|Founders||Ernst Loof, Georg Meier and Lorenz Dietrich|
Veritas was a West German post World War II sports and race car company, located in the village of Hausen am Andelsbach, near Sigmaringen, Baden-Württemberg, later at Meßkirch and Muggensturm and moved finally to the Nürburgring.
The company was founded by Ernst Loof, Georg Meier and Lorenz Dietrich who initially re-built and tuned pre-war BMW 328 cars using components supplied by a customer, turning them into BMW-Veritas cars. The first car was used in 1947 by its owner Karl Kling to win at Hockenheim and subsequently become the 1947 German 2-litre champion. After only a few cars were made, following an objection from BMW, the cars became simply known as Veritas.
The first Veritas to be made for normal road use was made in 1949 with the launch of the Komet coupé which was little more than a racing Veritas RS made street legal. It was followed by the more civilised 2+2 Saturn coupé and Scorpion cabriolet, both being styled by Ben Bowden.
The company moved to larger premises in Muggensturm in 1949 but were badly undercapitalised. New cars were designed using a 1998 cc engine designed Eric Zipprich and built by Heinkel. Over 200 orders were received for the new car but there was not enough money available to buy the components and production came to a halt in 1950 and the company continued in operation until 1952 by making new bodies for Panhard cars.
Ernst Loof moved to the Nürburgring in 1950 where he rented the old Auto Union workshops and set up a new company Automobilwerke Ernst Loof GmbH and started a new range of Veritas cars at first with the Heinkel manufactured engine and saloon or cabriolet coachwork by Spohn. Money quickly ran out however and the final bodies were fitted with Ford or Opel engines. The number of cars made at the Nürburgring is estimated as between 6 and 20.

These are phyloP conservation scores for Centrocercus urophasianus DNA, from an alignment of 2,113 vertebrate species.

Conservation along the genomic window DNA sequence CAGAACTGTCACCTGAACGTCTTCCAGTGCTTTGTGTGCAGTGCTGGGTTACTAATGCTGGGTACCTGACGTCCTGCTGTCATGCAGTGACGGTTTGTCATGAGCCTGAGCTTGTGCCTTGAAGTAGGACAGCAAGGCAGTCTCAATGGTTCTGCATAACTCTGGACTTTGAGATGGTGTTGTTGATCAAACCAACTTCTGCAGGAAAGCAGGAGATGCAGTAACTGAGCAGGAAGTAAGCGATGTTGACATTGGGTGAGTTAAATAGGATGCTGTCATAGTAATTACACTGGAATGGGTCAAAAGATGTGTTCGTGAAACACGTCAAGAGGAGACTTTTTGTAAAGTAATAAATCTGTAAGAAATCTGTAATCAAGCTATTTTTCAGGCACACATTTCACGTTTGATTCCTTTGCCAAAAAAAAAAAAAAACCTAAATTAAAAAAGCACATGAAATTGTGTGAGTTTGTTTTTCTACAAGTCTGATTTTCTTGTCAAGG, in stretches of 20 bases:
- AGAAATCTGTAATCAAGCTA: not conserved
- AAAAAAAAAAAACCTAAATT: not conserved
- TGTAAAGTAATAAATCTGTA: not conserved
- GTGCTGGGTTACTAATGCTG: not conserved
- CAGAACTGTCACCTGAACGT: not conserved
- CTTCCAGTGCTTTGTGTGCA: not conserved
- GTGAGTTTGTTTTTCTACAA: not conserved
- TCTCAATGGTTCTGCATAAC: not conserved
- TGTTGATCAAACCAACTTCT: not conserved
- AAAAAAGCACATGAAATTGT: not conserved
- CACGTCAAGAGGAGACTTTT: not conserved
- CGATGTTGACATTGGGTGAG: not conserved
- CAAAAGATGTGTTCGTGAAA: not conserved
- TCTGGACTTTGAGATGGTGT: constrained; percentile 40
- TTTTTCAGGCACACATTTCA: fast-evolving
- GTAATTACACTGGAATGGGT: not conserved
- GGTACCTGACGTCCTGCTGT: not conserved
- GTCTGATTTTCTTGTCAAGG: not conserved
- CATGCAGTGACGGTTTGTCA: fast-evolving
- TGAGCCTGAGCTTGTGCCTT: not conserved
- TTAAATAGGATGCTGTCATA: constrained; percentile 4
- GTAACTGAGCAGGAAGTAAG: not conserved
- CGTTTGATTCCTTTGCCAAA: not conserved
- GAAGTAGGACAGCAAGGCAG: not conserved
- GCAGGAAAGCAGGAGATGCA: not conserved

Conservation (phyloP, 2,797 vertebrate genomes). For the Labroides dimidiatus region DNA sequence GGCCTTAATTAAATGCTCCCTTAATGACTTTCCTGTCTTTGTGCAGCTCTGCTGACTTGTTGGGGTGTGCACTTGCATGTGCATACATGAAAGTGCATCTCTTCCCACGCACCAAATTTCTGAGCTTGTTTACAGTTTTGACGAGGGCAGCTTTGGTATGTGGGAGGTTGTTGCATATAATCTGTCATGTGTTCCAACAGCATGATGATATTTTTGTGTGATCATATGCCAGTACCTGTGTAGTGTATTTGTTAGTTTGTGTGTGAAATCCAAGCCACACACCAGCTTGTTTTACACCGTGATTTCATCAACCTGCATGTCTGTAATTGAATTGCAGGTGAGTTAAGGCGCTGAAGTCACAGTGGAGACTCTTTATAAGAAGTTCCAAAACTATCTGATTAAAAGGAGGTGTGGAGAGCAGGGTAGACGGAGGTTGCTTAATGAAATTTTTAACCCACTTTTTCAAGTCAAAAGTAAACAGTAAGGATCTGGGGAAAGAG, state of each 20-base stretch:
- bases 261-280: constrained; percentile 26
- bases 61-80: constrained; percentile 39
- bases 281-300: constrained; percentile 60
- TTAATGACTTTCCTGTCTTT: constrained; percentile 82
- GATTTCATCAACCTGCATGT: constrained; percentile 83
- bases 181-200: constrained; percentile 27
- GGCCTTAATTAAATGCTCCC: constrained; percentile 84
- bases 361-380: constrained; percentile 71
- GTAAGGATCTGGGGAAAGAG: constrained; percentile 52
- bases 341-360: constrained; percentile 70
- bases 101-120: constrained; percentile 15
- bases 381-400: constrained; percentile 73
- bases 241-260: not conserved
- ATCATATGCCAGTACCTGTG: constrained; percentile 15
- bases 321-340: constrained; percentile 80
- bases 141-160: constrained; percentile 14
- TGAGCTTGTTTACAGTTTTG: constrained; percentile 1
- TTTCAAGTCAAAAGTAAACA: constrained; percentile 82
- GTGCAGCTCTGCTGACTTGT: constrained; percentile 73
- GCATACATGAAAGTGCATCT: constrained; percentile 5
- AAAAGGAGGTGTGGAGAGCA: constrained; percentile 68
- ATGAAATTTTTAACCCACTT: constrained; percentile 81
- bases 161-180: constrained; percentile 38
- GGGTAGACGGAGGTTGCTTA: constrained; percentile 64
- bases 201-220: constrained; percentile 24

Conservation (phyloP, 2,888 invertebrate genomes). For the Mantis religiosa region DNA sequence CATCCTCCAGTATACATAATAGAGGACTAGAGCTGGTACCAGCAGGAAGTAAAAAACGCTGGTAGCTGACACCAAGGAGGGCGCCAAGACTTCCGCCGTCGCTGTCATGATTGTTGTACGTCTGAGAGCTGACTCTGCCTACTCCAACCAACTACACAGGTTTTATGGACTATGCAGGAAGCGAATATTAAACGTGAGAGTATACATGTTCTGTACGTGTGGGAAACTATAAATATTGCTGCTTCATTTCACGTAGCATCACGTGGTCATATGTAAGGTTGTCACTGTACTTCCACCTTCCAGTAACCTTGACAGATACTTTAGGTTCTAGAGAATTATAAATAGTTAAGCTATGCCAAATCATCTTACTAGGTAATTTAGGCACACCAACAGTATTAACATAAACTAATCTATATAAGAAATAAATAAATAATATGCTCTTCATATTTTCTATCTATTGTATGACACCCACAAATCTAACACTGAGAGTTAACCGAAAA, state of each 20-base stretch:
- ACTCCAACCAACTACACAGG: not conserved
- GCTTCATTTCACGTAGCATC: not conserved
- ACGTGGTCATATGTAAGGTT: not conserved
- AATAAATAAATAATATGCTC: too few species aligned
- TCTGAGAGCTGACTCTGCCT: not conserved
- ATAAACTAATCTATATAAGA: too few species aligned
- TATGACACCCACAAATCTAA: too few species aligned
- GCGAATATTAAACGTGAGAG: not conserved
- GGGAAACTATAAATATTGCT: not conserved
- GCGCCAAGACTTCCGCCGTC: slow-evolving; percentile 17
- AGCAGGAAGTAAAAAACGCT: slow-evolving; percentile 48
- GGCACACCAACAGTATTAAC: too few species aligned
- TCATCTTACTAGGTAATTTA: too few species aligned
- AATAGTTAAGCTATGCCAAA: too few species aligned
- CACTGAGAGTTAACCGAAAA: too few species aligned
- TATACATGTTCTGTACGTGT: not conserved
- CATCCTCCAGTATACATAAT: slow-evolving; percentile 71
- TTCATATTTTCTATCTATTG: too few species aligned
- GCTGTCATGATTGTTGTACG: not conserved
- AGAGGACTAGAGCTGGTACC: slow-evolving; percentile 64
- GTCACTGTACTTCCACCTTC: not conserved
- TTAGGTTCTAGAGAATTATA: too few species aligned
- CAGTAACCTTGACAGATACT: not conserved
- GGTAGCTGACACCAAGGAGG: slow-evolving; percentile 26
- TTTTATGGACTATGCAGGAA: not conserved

Veritas RS2000 CCM at the Concours d'Elegance
A total of 17 privately entered Veritas cars participated in 5 FIA World Championship races.
Later production (after 2001)
|Body and chassis|
|Class||Sports car (S)|
|Body style||2-door Speedster|
|Engine||BMW S85B50 507 hp 5.0L V10|
|Transmission||6-speed manual, 6-speed sequential, 7-speed sequential|
|Wheelbase||2700 mm (106.3 in)|
|Length||4680 mm (184.3 in)|
|Width||2020 mm (79.5 in)|
|Height||970 mm (38.2 in)|
|Curb weight||1080 kg|
After a virtual disappearance from motor racing and automotive engineering for nearly 50 years, a small company known as VerMot AG of Grafschaft, Rhineland planned to revive the Veritas name. It produced a concept known as the Veritas RS III in 2001, initially using a BMW sourced 6.0 litre V-12, producing 670 hp (500 kW; 679 PS). Over the following years pre-production models of the RS III were exhibited at trade shows and used as press demonstrators. The motor was changed to a 5 litre BMW unit. In 2011 VerMot announced that the RS III would be offered as a hybrid with an additional electric motor, and that a fully electric version was in planning. Various dates from 2008 onwards were announced for the start of production of the RS III, but this appears to have failed to occur and by 2014 the company was dormant.
World Championship results
|Privateer||Meteor||Veritas Straight-6||Peter Hirt||Ret|
|Motor-Presse-Verlag||Meteor||Veritas Straight-6||Paul Pietsch||Ret|
|Veritas Straight-6||Arthur Legat||Ret|
|Hans Klenk||Meteor||Veritas Straight-6||Hans Herrmann||9|
- G.N. Georgano, N. (2000). Beaulieu Encyclopedia of the Automobile. London: HMSO. ISBN 1-57958-293-1.
- "Vermot AG Home Page". Retrieved 2008-05-23.
- "Motor Authority on the 2001 RS3 concept". Retrieved 2008-05-23.
- "Left Lane News on emerging details". Retrieved 2008-05-23.
- "Veritas RS III: A Dream Sports Car". Taume News. 2009-10-20. Retrieved 2009-10-21.
- Vaneeckhaute, Steven. "Vermot AG Working on Veritas RSIII Hybrid". GTspirit. Retrieved 17 July 2018.
- Hommen, Mario (29 August 2016). "Die toten Exoten". Die Zeit (in German). Zeit Online GmbH. Retrieved 17 July 2018.